Wednesday, November 03, 2004

Election Reflection

I'm realizing that the person I've supported for president has never won. In 1992, though I was too young to vote, I supported Bush over Clinton. In 1996, still too young to vote, I supported Dole over Clinton. Then in my first voting election, I voted for Nader in 2000. Quite a shift from Dole, I know, but that's what college will do for you. This year, I voted for Kerry in both the primary and the general elections. As I have moved left, the nation has moved right. I guess I should be used to being in the minority by now.

Things that make me happy about this election:
1. The election seems to have been fair. No hanging chads, no obvious fraud.
2. The expected electoral outcome is confirmed by the popular vote. In this case, the president has quite a handy lead in the popular.
3. Huge numbers of people voted! This is a great thing.
4. There is a greater chance that we could have a racial, ethnic, or gender minority president (or vice president) in four years (democrat or republican). Since a majority of Americans are minorities [you've got to love the way language works], it seems like it's about time to have a minority on the ticket. I was quite disappointed to have all white-guys in the race this time around.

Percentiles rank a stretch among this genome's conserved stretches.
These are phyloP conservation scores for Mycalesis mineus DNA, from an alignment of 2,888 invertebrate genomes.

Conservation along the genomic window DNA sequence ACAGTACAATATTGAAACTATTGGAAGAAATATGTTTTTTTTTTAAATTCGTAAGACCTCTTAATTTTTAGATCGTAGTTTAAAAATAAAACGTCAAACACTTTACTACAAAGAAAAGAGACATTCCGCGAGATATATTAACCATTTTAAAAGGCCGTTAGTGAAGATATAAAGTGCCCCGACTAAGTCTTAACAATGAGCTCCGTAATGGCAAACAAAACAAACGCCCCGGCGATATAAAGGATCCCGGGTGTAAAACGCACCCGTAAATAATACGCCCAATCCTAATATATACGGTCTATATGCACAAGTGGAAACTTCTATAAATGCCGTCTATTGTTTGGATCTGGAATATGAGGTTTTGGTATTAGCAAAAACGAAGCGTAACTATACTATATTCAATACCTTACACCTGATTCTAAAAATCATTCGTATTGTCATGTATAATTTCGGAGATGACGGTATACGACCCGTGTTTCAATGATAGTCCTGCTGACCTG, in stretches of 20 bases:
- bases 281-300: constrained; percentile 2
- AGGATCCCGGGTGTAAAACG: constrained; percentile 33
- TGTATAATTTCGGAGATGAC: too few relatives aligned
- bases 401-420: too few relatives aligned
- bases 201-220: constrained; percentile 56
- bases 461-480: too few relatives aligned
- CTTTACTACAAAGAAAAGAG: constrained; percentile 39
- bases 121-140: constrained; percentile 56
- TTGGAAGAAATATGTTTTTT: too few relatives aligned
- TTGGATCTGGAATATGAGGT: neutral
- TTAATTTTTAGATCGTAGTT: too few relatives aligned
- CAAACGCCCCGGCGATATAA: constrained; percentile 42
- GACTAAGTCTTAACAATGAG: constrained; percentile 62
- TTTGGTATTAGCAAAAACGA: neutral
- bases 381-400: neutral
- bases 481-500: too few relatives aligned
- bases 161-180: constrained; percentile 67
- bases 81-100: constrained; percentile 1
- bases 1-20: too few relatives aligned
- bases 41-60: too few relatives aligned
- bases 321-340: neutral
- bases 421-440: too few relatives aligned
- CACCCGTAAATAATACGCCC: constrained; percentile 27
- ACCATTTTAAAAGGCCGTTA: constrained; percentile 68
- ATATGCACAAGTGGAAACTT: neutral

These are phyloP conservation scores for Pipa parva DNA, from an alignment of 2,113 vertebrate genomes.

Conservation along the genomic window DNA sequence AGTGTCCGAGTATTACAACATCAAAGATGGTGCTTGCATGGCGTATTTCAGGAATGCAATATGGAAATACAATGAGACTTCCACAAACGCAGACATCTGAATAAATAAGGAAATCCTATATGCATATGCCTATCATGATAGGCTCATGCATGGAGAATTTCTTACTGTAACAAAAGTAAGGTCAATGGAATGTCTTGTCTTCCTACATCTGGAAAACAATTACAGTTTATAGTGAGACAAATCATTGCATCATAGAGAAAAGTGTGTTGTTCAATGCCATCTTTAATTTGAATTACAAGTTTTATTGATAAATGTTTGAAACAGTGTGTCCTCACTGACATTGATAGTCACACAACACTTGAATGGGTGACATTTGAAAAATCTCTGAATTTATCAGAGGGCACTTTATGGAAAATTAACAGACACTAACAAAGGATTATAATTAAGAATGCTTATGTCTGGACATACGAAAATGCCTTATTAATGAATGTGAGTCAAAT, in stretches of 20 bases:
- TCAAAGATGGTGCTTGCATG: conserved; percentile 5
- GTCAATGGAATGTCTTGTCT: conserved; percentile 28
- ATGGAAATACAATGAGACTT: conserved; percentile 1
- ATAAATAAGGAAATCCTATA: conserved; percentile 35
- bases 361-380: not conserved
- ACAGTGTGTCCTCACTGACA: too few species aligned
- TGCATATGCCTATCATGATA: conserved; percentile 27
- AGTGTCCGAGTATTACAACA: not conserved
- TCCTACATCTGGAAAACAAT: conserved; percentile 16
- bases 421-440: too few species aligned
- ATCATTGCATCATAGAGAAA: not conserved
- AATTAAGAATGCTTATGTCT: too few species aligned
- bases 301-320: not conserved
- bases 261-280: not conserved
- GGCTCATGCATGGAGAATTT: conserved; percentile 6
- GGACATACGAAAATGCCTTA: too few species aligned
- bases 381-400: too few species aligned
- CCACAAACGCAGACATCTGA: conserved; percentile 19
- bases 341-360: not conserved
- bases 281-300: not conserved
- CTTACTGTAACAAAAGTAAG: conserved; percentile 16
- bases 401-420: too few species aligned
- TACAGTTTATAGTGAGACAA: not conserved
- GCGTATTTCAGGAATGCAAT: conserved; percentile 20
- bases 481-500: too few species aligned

Things that concern me:
1. Karl Rove style politics might become the model for success. In addition, it looks like huge spending is going to increasingly be a part of American politics, since it is the trend for both parties.
2. Record numbers of young voters turned out and most of them voted for Kerry. Will this encourage the idea that young voters can't make a difference?
3. The president might have a free pass for two years. I think that we have a better government when it needs to compromise, but that may not be necessary for this president.
4. The Bush Doctrine might become strengthened. My view is that anytime a nation goes to war (especially without the UN), the burden of proof is on them to justify it. In this case, I don't think that burden was met. That's one thing, and other presidents (including democrats) have done that before, but in this case, the decision has been elevated to the level of a doctrine, a model for future decision-making. This is concerning. I don't like being a go-it-alone country.
5. The idea that Christians must be and are conservative evangelicals has been strengthened. Those of us who are liberal Christians are in for a hard road and a certain degree of marginalization.

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